If you really want a pet pig this is the best option. Adopting a pig will ensure that you get a pet from volunteers and non-profit organisations that actually spend time and really get to know the animal. They will be able to tell you all about the pig's habits and temperament, which is something that breeders do not do.
This picture of a pig and a volunteer is from the Wings of Heart Sanctuary in Madrid, and it was found on Vice.com.
What specific care do pet pigs need?
As is the case with other pets, pigs require attention and specific care from their families. Let's see what you should consider before getting a pig as a pet.
To begin with, you must establish a specific area where your pig is going to live. You should provide cozy and comfortable bedding so that the pig feels snug and its bones can properly rest. A dog bed will be sufficient for this.
Pigs need to dig, which is why you should provide an area for it to do so. This can be your garden or a nearby field. If you can't provide this outdoors space where the pig can dig, we recommend you do not adopt a pig at all, as it will probably be unhappy.
Just like other pets, you should bathe your pig from time to time. This is exciting for them, and they will appreciate it without a doubt. Pigs love water and being clean! Having a bathing area in the garden is a must, because this is how pigs regulate their body temperature.
Training is another fundamental part of living with a pet pig. You should never use physical aggression or methods of punishment under any circumstances, as it will only reinforce anxious and destructive behaviors. Pigs have very powerful jaws that can hurt you, so don't force them to use them.
In any case, applying positive reinforcement is very simple. This popular training method consists of rewarding good behavior with treats and snacks. This way the pet pig remembers in a more positive way what it should do.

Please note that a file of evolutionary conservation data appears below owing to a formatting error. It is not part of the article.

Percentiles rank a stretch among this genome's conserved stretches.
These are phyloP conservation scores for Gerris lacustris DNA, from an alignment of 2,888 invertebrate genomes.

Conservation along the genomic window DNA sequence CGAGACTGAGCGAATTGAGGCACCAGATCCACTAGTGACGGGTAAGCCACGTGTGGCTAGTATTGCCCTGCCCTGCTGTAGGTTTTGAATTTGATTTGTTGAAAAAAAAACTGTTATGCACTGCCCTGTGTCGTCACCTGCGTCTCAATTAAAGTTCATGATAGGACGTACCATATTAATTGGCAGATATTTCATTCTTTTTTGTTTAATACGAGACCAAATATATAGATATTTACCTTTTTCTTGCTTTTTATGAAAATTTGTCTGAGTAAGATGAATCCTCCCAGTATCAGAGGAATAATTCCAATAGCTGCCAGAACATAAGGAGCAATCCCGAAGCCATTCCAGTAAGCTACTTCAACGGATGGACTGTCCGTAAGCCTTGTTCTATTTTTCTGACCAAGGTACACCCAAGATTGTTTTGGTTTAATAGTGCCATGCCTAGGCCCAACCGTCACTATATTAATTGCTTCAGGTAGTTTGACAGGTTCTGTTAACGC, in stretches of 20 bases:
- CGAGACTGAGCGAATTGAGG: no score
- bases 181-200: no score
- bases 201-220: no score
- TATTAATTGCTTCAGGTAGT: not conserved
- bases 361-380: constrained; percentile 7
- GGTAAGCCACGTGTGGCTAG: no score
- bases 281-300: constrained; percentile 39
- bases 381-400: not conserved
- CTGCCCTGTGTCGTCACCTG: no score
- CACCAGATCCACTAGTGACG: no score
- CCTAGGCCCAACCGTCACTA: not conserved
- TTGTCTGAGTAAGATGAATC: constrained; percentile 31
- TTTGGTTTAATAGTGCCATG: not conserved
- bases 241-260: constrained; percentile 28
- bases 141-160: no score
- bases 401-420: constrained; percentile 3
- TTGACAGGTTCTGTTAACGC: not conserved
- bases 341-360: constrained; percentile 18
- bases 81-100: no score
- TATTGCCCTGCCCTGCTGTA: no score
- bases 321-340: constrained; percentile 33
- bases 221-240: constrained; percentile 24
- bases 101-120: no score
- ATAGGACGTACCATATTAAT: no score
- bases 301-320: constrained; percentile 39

Finally, remember that a pig's lifespan can be of up to 20 years. For this reason, if you are not sure you will be able to take care of the pet pig for all its life, don't get one.
What do pigs eat?
Pigs are omnivorous animals so you can give them all kinds of food, including fruit and vegetables, cereals and so on. When you adopt a pig, you should ask its previous carers what diet it has been following up to that point so that you don't make any radical changes in its new life. A sudden dietary change may affect the pig's digestive system and cause disorders.
Avoid using livestock feed, as this is used in farm to fatten up pigs and in a domestic setting can cause long-term problems such as obesity.
Veterinary care for pet pigs
Finally, we must highlight the importance of taking your new pet pig to the vet regularly so that it receives the necessary health check-ups:
- Routine check-up
What common diseases do pet pigs suffer from?
- Stomach worms
- Gastrointestinal verminosis
- Kidney worms
- Rhinitis A
This is a brief summary of some diseases that can affect pigs. Going to the vet and applying the relevant vaccine will greatly reduce the risk of your pig suffering from any of these conditions.
Do you have a pig as a pet? What has your experience been like? Tell us all in the comments section!